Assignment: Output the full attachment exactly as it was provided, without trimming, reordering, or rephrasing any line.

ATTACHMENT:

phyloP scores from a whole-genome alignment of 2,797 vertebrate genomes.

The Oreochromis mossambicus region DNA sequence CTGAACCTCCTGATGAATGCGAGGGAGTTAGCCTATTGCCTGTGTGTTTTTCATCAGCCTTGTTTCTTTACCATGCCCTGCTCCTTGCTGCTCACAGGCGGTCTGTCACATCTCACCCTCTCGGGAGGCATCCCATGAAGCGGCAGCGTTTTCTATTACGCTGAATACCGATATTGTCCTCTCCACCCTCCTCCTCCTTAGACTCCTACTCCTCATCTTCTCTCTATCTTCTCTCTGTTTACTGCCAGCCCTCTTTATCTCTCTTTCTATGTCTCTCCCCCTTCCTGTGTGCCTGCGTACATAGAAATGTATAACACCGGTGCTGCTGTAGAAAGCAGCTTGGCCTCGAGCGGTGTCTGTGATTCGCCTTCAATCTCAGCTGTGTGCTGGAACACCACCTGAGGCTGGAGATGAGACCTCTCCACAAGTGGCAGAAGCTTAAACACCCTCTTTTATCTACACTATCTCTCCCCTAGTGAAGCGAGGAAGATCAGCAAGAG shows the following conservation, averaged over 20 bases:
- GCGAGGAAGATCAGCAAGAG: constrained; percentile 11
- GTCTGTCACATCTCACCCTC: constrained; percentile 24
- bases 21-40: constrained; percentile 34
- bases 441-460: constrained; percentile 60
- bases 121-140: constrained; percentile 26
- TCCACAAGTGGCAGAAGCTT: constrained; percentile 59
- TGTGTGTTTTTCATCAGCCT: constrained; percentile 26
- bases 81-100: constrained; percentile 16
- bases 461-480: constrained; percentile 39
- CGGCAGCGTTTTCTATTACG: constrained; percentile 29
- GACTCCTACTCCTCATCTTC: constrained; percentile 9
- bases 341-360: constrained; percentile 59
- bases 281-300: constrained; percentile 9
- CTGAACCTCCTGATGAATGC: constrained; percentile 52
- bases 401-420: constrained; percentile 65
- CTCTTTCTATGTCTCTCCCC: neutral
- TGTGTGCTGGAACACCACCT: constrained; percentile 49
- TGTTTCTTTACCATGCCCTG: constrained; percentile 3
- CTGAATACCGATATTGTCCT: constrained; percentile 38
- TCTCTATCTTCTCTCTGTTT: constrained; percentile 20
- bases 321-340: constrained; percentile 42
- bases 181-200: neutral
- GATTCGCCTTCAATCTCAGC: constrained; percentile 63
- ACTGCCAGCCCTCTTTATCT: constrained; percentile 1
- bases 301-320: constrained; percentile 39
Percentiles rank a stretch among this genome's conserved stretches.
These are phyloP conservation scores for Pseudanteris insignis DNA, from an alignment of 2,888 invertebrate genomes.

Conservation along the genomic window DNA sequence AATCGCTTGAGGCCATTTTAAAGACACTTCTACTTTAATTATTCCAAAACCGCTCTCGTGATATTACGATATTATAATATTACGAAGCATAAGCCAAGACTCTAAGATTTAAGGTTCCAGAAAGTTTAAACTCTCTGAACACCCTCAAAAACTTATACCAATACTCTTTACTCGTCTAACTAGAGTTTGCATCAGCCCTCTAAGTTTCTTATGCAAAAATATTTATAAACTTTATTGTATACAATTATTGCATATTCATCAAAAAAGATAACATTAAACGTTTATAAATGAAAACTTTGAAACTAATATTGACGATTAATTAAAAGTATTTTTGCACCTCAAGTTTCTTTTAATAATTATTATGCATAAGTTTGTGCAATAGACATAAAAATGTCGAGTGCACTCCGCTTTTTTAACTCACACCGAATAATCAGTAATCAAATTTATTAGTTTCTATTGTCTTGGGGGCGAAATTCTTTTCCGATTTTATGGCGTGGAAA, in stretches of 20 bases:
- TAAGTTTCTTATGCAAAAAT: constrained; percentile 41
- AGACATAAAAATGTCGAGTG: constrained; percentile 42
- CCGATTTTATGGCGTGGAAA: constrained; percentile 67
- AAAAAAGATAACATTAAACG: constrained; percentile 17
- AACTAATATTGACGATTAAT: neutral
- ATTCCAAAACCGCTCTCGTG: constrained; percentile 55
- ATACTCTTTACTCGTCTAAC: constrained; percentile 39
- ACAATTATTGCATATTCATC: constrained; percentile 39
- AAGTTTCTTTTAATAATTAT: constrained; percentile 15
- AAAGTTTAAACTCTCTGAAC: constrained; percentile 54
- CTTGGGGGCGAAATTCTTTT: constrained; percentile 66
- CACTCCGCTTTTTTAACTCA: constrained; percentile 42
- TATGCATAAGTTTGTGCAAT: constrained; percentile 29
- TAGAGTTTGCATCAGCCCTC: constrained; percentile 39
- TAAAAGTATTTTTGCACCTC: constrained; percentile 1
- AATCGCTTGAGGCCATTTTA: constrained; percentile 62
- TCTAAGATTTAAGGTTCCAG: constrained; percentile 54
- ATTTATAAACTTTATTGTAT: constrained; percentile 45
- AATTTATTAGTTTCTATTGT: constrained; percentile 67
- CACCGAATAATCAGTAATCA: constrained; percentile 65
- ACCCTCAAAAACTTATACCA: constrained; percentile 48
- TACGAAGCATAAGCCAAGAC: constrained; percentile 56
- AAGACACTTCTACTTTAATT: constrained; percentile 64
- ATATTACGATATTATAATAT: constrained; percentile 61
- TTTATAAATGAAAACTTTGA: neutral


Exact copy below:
phyloP scores from a whole-genome alignment of 2,797 vertebrate genomes.

The Oreochromis mossambicus region DNA sequence CTGAACCTCCTGATGAATGCGAGGGAGTTAGCCTATTGCCTGTGTGTTTTTCATCAGCCTTGTTTCTTTACCATGCCCTGCTCCTTGCTGCTCACAGGCGGTCTGTCACATCTCACCCTCTCGGGAGGCATCCCATGAAGCGGCAGCGTTTTCTATTACGCTGAATACCGATATTGTCCTCTCCACCCTCCTCCTCCTTAGACTCCTACTCCTCATCTTCTCTCTATCTTCTCTCTGTTTACTGCCAGCCCTCTTTATCTCTCTTTCTATGTCTCTCCCCCTTCCTGTGTGCCTGCGTACATAGAAATGTATAACACCGGTGCTGCTGTAGAAAGCAGCTTGGCCTCGAGCGGTGTCTGTGATTCGCCTTCAATCTCAGCTGTGTGCTGGAACACCACCTGAGGCTGGAGATGAGACCTCTCCACAAGTGGCAGAAGCTTAAACACCCTCTTTTATCTACACTATCTCTCCCCTAGTGAAGCGAGGAAGATCAGCAAGAG shows the following conservation, averaged over 20 bases:
- GCGAGGAAGATCAGCAAGAG: constrained; percentile 11
- GTCTGTCACATCTCACCCTC: constrained; percentile 24
- bases 21-40: constrained; percentile 34
- bases 441-460: constrained; percentile 60
- bases 121-140: constrained; percentile 26
- TCCACAAGTGGCAGAAGCTT: constrained; percentile 59
- TGTGTGTTTTTCATCAGCCT: constrained; percentile 26
- bases 81-100: constrained; percentile 16
- bases 461-480: constrained; percentile 39
- CGGCAGCGTTTTCTATTACG: constrained; percentile 29
- GACTCCTACTCCTCATCTTC: constrained; percentile 9
- bases 341-360: constrained; percentile 59
- bases 281-300: constrained; percentile 9
- CTGAACCTCCTGATGAATGC: constrained; percentile 52
- bases 401-420: constrained; percentile 65
- CTCTTTCTATGTCTCTCCCC: neutral
- TGTGTGCTGGAACACCACCT: constrained; percentile 49
- TGTTTCTTTACCATGCCCTG: constrained; percentile 3
- CTGAATACCGATATTGTCCT: constrained; percentile 38
- TCTCTATCTTCTCTCTGTTT: constrained; percentile 20
- bases 321-340: constrained; percentile 42
- bases 181-200: neutral
- GATTCGCCTTCAATCTCAGC: constrained; percentile 63
- ACTGCCAGCCCTCTTTATCT: constrained; percentile 1
- bases 301-320: constrained; percentile 39
Percentiles rank a stretch among this genome's conserved stretches.
These are phyloP conservation scores for Pseudanteris insignis DNA, from an alignment of 2,888 invertebrate genomes.

Conservation along the genomic window DNA sequence AATCGCTTGAGGCCATTTTAAAGACACTTCTACTTTAATTATTCCAAAACCGCTCTCGTGATATTACGATATTATAATATTACGAAGCATAAGCCAAGACTCTAAGATTTAAGGTTCCAGAAAGTTTAAACTCTCTGAACACCCTCAAAAACTTATACCAATACTCTTTACTCGTCTAACTAGAGTTTGCATCAGCCCTCTAAGTTTCTTATGCAAAAATATTTATAAACTTTATTGTATACAATTATTGCATATTCATCAAAAAAGATAACATTAAACGTTTATAAATGAAAACTTTGAAACTAATATTGACGATTAATTAAAAGTATTTTTGCACCTCAAGTTTCTTTTAATAATTATTATGCATAAGTTTGTGCAATAGACATAAAAATGTCGAGTGCACTCCGCTTTTTTAACTCACACCGAATAATCAGTAATCAAATTTATTAGTTTCTATTGTCTTGGGGGCGAAATTCTTTTCCGATTTTATGGCGTGGAAA, in stretches of 20 bases:
- TAAGTTTCTTATGCAAAAAT: constrained; percentile 41
- AGACATAAAAATGTCGAGTG: constrained; percentile 42
- CCGATTTTATGGCGTGGAAA: constrained; percentile 67
- AAAAAAGATAACATTAAACG: constrained; percentile 17
- AACTAATATTGACGATTAAT: neutral
- ATTCCAAAACCGCTCTCGTG: constrained; percentile 55
- ATACTCTTTACTCGTCTAAC: constrained; percentile 39
- ACAATTATTGCATATTCATC: constrained; percentile 39
- AAGTTTCTTTTAATAATTAT: constrained; percentile 15
- AAAGTTTAAACTCTCTGAAC: constrained; percentile 54
- CTTGGGGGCGAAATTCTTTT: constrained; percentile 66
- CACTCCGCTTTTTTAACTCA: constrained; percentile 42
- TATGCATAAGTTTGTGCAAT: constrained; percentile 29
- TAGAGTTTGCATCAGCCCTC: constrained; percentile 39
- TAAAAGTATTTTTGCACCTC: constrained; percentile 1
- AATCGCTTGAGGCCATTTTA: constrained; percentile 62
- TCTAAGATTTAAGGTTCCAG: constrained; percentile 54
- ATTTATAAACTTTATTGTAT: constrained; percentile 45
- AATTTATTAGTTTCTATTGT: constrained; percentile 67
- CACCGAATAATCAGTAATCA: constrained; percentile 65
- ACCCTCAAAAACTTATACCA: constrained; percentile 48
- TACGAAGCATAAGCCAAGAC: constrained; percentile 56
- AAGACACTTCTACTTTAATT: constrained; percentile 64
- ATATTACGATATTATAATAT: constrained; percentile 61
- TTTATAAATGAAAACTTTGA: neutral